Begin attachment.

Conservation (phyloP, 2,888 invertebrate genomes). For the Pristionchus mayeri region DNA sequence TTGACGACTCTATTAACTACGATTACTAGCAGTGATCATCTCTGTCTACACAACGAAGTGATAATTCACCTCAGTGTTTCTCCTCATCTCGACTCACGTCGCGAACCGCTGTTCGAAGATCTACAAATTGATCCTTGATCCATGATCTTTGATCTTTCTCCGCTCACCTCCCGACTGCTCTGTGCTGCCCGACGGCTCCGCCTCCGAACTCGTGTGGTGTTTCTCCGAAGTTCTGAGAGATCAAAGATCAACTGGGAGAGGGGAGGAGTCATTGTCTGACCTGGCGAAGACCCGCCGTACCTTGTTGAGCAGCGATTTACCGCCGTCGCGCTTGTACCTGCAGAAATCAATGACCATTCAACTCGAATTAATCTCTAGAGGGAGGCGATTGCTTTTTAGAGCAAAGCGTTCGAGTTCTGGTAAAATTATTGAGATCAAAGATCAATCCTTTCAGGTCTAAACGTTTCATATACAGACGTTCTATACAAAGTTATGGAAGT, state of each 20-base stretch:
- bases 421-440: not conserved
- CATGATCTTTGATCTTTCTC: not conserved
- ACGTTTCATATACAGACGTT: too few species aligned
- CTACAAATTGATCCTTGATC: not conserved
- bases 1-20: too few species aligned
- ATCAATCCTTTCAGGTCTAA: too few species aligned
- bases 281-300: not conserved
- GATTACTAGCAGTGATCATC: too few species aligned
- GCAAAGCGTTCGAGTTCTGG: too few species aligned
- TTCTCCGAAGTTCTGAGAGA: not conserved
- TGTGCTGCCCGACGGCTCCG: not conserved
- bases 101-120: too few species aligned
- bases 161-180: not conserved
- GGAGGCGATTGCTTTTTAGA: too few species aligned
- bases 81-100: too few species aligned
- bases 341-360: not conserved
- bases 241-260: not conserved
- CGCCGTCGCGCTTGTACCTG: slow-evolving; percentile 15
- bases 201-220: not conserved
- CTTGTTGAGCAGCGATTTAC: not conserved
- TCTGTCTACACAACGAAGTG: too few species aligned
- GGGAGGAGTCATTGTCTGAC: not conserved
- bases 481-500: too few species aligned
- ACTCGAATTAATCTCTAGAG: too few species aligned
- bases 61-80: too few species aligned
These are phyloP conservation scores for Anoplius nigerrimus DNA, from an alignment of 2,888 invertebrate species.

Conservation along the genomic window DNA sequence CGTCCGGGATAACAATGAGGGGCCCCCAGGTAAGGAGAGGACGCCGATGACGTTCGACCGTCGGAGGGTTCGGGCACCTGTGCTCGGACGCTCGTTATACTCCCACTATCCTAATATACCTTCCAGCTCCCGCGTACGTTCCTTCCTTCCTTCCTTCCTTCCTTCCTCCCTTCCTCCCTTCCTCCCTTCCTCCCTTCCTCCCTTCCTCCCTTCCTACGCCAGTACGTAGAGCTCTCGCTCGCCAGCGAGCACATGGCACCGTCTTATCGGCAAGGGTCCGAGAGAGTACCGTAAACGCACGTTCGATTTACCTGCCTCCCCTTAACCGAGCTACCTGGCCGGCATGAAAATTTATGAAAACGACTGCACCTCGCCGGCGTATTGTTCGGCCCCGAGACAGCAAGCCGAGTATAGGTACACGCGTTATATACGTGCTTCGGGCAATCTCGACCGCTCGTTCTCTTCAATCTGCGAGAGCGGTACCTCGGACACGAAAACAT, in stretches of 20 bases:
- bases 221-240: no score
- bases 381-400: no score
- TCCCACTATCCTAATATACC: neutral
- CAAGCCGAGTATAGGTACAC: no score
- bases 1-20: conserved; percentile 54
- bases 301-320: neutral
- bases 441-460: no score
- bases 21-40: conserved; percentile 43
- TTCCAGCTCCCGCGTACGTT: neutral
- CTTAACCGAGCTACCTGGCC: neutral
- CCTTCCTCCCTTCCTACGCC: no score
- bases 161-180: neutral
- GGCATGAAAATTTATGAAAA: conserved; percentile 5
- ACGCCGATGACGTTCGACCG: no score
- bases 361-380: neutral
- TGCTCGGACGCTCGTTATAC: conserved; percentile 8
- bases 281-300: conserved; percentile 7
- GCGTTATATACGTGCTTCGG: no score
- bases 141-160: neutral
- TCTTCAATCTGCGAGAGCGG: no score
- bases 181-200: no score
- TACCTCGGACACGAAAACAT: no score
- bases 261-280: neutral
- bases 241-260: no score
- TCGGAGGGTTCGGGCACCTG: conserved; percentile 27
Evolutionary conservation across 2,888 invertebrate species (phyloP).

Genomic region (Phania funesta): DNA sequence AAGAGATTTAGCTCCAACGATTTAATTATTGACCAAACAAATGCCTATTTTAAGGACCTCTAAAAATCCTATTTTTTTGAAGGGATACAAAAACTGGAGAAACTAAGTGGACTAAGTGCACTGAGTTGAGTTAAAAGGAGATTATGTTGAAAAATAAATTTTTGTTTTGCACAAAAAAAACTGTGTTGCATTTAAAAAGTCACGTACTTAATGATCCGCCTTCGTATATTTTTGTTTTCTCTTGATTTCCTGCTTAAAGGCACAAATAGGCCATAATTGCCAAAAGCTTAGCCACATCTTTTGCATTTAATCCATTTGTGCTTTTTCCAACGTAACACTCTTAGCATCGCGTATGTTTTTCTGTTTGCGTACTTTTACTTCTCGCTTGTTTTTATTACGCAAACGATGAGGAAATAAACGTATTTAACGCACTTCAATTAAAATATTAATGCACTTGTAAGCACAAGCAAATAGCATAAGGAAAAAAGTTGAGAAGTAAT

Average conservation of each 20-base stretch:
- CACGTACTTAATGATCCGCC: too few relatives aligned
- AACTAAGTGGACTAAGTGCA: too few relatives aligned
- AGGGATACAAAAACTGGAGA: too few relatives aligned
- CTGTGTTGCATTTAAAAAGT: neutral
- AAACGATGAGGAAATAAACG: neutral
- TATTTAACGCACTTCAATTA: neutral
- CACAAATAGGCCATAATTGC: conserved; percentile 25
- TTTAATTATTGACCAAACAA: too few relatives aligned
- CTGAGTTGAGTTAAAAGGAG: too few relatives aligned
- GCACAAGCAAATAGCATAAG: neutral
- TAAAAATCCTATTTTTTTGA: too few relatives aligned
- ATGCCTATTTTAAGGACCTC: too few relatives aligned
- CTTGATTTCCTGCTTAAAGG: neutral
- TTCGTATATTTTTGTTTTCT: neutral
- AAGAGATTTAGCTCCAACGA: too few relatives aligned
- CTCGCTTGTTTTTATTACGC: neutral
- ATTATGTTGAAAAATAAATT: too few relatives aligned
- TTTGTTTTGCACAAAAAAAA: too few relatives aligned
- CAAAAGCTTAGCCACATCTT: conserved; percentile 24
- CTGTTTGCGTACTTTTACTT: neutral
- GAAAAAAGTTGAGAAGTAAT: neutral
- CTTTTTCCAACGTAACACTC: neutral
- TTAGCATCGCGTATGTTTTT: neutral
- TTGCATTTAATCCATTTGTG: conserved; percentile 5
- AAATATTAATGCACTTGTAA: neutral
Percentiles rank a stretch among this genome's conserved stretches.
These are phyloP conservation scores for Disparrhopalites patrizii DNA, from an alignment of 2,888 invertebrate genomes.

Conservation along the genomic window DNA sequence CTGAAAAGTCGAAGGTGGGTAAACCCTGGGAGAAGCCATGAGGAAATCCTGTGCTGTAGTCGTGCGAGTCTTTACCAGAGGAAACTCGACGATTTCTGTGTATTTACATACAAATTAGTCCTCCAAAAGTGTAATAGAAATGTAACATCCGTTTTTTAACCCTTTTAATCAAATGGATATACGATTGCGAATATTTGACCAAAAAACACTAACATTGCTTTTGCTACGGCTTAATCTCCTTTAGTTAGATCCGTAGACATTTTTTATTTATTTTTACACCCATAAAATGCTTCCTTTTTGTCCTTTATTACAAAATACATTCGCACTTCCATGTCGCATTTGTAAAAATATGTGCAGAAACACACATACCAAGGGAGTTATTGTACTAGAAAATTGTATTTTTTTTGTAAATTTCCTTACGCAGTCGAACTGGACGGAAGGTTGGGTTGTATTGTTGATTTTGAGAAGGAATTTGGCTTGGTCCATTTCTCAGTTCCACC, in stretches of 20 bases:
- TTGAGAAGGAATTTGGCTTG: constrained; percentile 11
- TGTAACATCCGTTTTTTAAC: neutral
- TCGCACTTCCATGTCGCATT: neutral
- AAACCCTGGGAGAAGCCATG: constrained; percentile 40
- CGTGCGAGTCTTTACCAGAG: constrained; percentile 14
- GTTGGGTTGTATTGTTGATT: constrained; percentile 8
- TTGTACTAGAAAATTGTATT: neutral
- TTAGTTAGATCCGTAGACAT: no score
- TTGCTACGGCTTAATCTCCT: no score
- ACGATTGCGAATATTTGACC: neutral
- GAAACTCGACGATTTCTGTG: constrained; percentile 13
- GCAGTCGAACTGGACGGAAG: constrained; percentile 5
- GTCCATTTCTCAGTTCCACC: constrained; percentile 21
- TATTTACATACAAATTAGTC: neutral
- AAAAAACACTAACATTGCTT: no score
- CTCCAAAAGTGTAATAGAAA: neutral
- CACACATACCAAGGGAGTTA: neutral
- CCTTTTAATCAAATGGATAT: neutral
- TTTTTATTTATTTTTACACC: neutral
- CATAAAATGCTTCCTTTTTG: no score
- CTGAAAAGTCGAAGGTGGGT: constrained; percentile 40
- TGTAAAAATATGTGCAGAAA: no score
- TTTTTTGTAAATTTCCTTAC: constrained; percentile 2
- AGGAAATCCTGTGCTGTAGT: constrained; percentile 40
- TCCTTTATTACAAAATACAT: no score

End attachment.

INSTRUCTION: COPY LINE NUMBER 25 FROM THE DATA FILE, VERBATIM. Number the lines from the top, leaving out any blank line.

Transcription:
- ACTCGAATTAATCTCTAGAG: too few species aligned